In our model, some particles (the gauge bosons, which carry forces) exist across the entire five-dimensional space. The black and red lines in the picture are examples. Other particles (the fermions, which make up matter) lie between only two of the branes. The blue and green lines in the picture are examples. The green blob on the Planck brane at the end of the green line represents a "brane-localized fermion"; it is stuck on the brane, but it mixes with the bulk fermion represented by the green line, so that in some sense we see them as the same particle. The lines here represent the "wave function" of the particle in the extra dimension; roughly, places where this is peaked are places the particle is most likely to be found. For instance, the red line represents a heavy boson (what we call a "KK mode" or "Kaluza-Klein mode") that tends to be found mostly near the "TeV brane" on the right. The other particles that have fairly flat lines will be found anywhere in the fifth-dimensional space. How strongly particles interact is related to the extent to which their "wave functions" overlap in the fifth dimension. Thus, for instance, the heavy boson marked in red will not interact much with the fermion in blue, which is living in the opposite side of the middle (Planck) brane from where the red wave function is peaked. Similarly, the heavy boson in red will not interact much with the fermion marked in green, because this fermion has a large piece stuck on the brane (the green blob in the picture) and that is far away from where the red line is peaked.

The shapes of all these wave functions are determined by the boundary conditions, which specify what they do on the branes. For instance, on one brane a certain function might be constrained to be zero, which means the line is anchored in place on that brane. Alternatively, the derivative of the function might be constrained to be zero on that brane, which roughly means the line is allowed to slip around on the brane so long as it is flat there.

All of this might look rather ad hoc, but in fact the boundary conditions we have to use for the fields all come from a sensible set of rules that are based on the idea that the symmetries of the theory can be different in different places. On the Planck brane we put the usual "Standard Model" symmetries; on the TeV branes we break electroweak symmetry by boundary conditions, which thus in some sense fulfill the usual role of the Higgs boson. Other parts of the Higgs boson's role are taken over by the KK modes, which can affect the way the gauge bosons interact but which mostly do not affect the fermions, since these are localized elsewhere. Certain effects are also dependent on the size of the "bulk" that is involved, so by making the bulk on the left-hand side of the picture smaller than the one on the right, we can accomplish other important effects.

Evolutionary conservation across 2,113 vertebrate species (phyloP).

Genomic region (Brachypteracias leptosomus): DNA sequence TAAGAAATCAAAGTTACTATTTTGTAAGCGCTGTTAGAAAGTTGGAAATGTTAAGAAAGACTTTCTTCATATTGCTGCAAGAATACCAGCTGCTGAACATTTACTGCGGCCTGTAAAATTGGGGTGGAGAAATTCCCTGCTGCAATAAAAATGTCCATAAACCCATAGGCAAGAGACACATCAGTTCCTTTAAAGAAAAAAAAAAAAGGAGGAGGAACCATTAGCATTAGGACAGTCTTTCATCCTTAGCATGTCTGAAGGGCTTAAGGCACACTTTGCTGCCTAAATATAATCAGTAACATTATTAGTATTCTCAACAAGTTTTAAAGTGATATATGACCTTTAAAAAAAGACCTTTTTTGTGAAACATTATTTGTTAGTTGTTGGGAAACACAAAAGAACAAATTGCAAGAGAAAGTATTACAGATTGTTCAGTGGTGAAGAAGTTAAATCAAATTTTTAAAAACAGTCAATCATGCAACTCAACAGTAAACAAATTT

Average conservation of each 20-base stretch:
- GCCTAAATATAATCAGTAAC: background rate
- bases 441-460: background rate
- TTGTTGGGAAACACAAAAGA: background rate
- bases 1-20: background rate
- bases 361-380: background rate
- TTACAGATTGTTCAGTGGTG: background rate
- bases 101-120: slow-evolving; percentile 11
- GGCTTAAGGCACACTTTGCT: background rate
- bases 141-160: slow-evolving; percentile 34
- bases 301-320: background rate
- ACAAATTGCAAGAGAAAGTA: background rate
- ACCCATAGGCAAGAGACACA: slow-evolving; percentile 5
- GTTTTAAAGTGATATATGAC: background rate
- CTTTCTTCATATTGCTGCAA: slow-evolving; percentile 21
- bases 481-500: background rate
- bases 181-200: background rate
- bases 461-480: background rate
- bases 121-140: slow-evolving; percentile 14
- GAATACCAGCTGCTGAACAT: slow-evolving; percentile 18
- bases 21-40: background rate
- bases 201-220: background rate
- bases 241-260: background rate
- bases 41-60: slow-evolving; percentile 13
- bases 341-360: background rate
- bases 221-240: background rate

All this is necessarily very vague, and for those who want details you can consult our paper when we have finished it. I hope that to some extent this picture gives you an idea of how what we're doing works. There are all sorts of related models under discussion in which extra dimensions can have important (and sometimes surprising) effects on physics. One can either take these seriously -- that is, believe that there really are extra dimensions that are within reach of the next generation of colliders -- or take them as tools for building four-dimensional (three space, one time) models with unusual properties that one can see how to arrange in the five-dimensional picture but that are not obvious in the four-dimensional picture. This is the "effective theory" picture (again, roughly speaking; in fact "effective theory" has a pretty precise meaning).

(Is this at all comprehensible? Feedback or questions are very much welcomed. I don't want to discuss details of research on this blog until it's eventually posted on, but queries about extra dimensions or branes or particle physics in general are welcome.)

Posted by Matt at November 7, 2004 06:22 PM